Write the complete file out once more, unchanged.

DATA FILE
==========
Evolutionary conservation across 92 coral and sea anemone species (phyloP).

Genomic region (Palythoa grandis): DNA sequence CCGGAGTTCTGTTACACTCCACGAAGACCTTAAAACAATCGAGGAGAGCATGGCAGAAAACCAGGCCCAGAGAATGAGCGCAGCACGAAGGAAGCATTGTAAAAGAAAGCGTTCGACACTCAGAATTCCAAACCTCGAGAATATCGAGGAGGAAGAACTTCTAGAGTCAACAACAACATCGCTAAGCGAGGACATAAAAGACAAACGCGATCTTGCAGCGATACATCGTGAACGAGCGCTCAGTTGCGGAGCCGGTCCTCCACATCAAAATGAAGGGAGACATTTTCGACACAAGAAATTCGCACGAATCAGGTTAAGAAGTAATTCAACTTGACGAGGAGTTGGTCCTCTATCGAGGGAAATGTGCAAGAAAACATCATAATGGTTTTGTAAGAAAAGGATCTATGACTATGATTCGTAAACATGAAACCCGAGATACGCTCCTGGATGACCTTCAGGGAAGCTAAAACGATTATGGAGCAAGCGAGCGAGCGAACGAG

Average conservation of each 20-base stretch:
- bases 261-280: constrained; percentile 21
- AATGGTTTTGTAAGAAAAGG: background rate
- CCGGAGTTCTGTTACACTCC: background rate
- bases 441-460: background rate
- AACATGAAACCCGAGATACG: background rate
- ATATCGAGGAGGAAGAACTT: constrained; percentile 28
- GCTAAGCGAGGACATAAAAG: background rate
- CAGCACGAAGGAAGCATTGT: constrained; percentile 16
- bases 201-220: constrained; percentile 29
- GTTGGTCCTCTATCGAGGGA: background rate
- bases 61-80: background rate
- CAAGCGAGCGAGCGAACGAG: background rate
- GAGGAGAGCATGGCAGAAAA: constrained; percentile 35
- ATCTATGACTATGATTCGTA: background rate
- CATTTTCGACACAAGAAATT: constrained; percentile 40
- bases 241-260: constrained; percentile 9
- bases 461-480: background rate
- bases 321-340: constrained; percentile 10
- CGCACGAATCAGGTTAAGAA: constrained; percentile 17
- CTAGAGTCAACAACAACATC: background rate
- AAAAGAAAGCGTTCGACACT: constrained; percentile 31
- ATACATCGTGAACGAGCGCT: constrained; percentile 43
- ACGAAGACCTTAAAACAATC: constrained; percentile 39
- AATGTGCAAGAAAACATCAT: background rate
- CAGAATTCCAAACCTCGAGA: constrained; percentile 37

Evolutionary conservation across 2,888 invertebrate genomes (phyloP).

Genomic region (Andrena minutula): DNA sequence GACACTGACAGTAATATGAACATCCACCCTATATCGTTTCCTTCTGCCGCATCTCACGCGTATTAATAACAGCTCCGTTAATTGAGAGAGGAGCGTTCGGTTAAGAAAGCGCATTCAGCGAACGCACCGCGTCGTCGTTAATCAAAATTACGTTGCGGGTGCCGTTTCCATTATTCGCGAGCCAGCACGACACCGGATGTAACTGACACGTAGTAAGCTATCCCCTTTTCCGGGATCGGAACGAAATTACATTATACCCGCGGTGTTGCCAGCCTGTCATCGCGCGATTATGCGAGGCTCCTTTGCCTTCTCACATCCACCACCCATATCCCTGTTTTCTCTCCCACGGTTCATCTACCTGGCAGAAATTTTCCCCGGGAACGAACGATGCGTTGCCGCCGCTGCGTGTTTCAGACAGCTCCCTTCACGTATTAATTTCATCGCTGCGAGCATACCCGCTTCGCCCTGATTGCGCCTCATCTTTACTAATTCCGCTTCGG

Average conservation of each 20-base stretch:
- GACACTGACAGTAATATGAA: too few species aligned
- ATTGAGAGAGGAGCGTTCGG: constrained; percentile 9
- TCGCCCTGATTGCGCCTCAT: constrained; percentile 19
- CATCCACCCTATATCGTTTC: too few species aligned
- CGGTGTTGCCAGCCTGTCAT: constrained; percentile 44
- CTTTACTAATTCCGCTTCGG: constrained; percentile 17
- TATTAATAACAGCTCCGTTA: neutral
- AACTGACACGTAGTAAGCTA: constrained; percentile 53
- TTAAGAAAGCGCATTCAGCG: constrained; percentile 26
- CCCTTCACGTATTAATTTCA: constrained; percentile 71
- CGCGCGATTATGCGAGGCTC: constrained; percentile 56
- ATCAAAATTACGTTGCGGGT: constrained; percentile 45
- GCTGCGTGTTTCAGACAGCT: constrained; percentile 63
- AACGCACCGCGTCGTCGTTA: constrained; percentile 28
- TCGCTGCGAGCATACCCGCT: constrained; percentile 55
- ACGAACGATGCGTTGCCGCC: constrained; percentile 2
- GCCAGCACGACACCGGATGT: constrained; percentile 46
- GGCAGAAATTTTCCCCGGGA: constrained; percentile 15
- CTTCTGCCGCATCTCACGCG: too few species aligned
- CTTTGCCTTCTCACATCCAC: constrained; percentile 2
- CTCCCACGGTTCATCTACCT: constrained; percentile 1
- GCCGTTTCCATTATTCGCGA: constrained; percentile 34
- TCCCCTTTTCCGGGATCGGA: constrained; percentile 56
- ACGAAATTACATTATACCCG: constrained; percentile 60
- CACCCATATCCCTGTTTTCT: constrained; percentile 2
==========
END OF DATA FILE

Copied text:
Evolutionary conservation across 92 coral and sea anemone species (phyloP).

Genomic region (Palythoa grandis): DNA sequence CCGGAGTTCTGTTACACTCCACGAAGACCTTAAAACAATCGAGGAGAGCATGGCAGAAAACCAGGCCCAGAGAATGAGCGCAGCACGAAGGAAGCATTGTAAAAGAAAGCGTTCGACACTCAGAATTCCAAACCTCGAGAATATCGAGGAGGAAGAACTTCTAGAGTCAACAACAACATCGCTAAGCGAGGACATAAAAGACAAACGCGATCTTGCAGCGATACATCGTGAACGAGCGCTCAGTTGCGGAGCCGGTCCTCCACATCAAAATGAAGGGAGACATTTTCGACACAAGAAATTCGCACGAATCAGGTTAAGAAGTAATTCAACTTGACGAGGAGTTGGTCCTCTATCGAGGGAAATGTGCAAGAAAACATCATAATGGTTTTGTAAGAAAAGGATCTATGACTATGATTCGTAAACATGAAACCCGAGATACGCTCCTGGATGACCTTCAGGGAAGCTAAAACGATTATGGAGCAAGCGAGCGAGCGAACGAG

Average conservation of each 20-base stretch:
- bases 261-280: constrained; percentile 21
- AATGGTTTTGTAAGAAAAGG: background rate
- CCGGAGTTCTGTTACACTCC: background rate
- bases 441-460: background rate
- AACATGAAACCCGAGATACG: background rate
- ATATCGAGGAGGAAGAACTT: constrained; percentile 28
- GCTAAGCGAGGACATAAAAG: background rate
- CAGCACGAAGGAAGCATTGT: constrained; percentile 16
- bases 201-220: constrained; percentile 29
- GTTGGTCCTCTATCGAGGGA: background rate
- bases 61-80: background rate
- CAAGCGAGCGAGCGAACGAG: background rate
- GAGGAGAGCATGGCAGAAAA: constrained; percentile 35
- ATCTATGACTATGATTCGTA: background rate
- CATTTTCGACACAAGAAATT: constrained; percentile 40
- bases 241-260: constrained; percentile 9
- bases 461-480: background rate
- bases 321-340: constrained; percentile 10
- CGCACGAATCAGGTTAAGAA: constrained; percentile 17
- CTAGAGTCAACAACAACATC: background rate
- AAAAGAAAGCGTTCGACACT: constrained; percentile 31
- ATACATCGTGAACGAGCGCT: constrained; percentile 43
- ACGAAGACCTTAAAACAATC: constrained; percentile 39
- AATGTGCAAGAAAACATCAT: background rate
- CAGAATTCCAAACCTCGAGA: constrained; percentile 37

Evolutionary conservation across 2,888 invertebrate genomes (phyloP).

Genomic region (Andrena minutula): DNA sequence GACACTGACAGTAATATGAACATCCACCCTATATCGTTTCCTTCTGCCGCATCTCACGCGTATTAATAACAGCTCCGTTAATTGAGAGAGGAGCGTTCGGTTAAGAAAGCGCATTCAGCGAACGCACCGCGTCGTCGTTAATCAAAATTACGTTGCGGGTGCCGTTTCCATTATTCGCGAGCCAGCACGACACCGGATGTAACTGACACGTAGTAAGCTATCCCCTTTTCCGGGATCGGAACGAAATTACATTATACCCGCGGTGTTGCCAGCCTGTCATCGCGCGATTATGCGAGGCTCCTTTGCCTTCTCACATCCACCACCCATATCCCTGTTTTCTCTCCCACGGTTCATCTACCTGGCAGAAATTTTCCCCGGGAACGAACGATGCGTTGCCGCCGCTGCGTGTTTCAGACAGCTCCCTTCACGTATTAATTTCATCGCTGCGAGCATACCCGCTTCGCCCTGATTGCGCCTCATCTTTACTAATTCCGCTTCGG

Average conservation of each 20-base stretch:
- GACACTGACAGTAATATGAA: too few species aligned
- ATTGAGAGAGGAGCGTTCGG: constrained; percentile 9
- TCGCCCTGATTGCGCCTCAT: constrained; percentile 19
- CATCCACCCTATATCGTTTC: too few species aligned
- CGGTGTTGCCAGCCTGTCAT: constrained; percentile 44
- CTTTACTAATTCCGCTTCGG: constrained; percentile 17
- TATTAATAACAGCTCCGTTA: neutral
- AACTGACACGTAGTAAGCTA: constrained; percentile 53
- TTAAGAAAGCGCATTCAGCG: constrained; percentile 26
- CCCTTCACGTATTAATTTCA: constrained; percentile 71
- CGCGCGATTATGCGAGGCTC: constrained; percentile 56
- ATCAAAATTACGTTGCGGGT: constrained; percentile 45
- GCTGCGTGTTTCAGACAGCT: constrained; percentile 63
- AACGCACCGCGTCGTCGTTA: constrained; percentile 28
- TCGCTGCGAGCATACCCGCT: constrained; percentile 55
- ACGAACGATGCGTTGCCGCC: constrained; percentile 2
- GCCAGCACGACACCGGATGT: constrained; percentile 46
- GGCAGAAATTTTCCCCGGGA: constrained; percentile 15
- CTTCTGCCGCATCTCACGCG: too few species aligned
- CTTTGCCTTCTCACATCCAC: constrained; percentile 2
- CTCCCACGGTTCATCTACCT: constrained; percentile 1
- GCCGTTTCCATTATTCGCGA: constrained; percentile 34
- TCCCCTTTTCCGGGATCGGA: constrained; percentile 56
- ACGAAATTACATTATACCCG: constrained; percentile 60
- CACCCATATCCCTGTTTTCT: constrained; percentile 2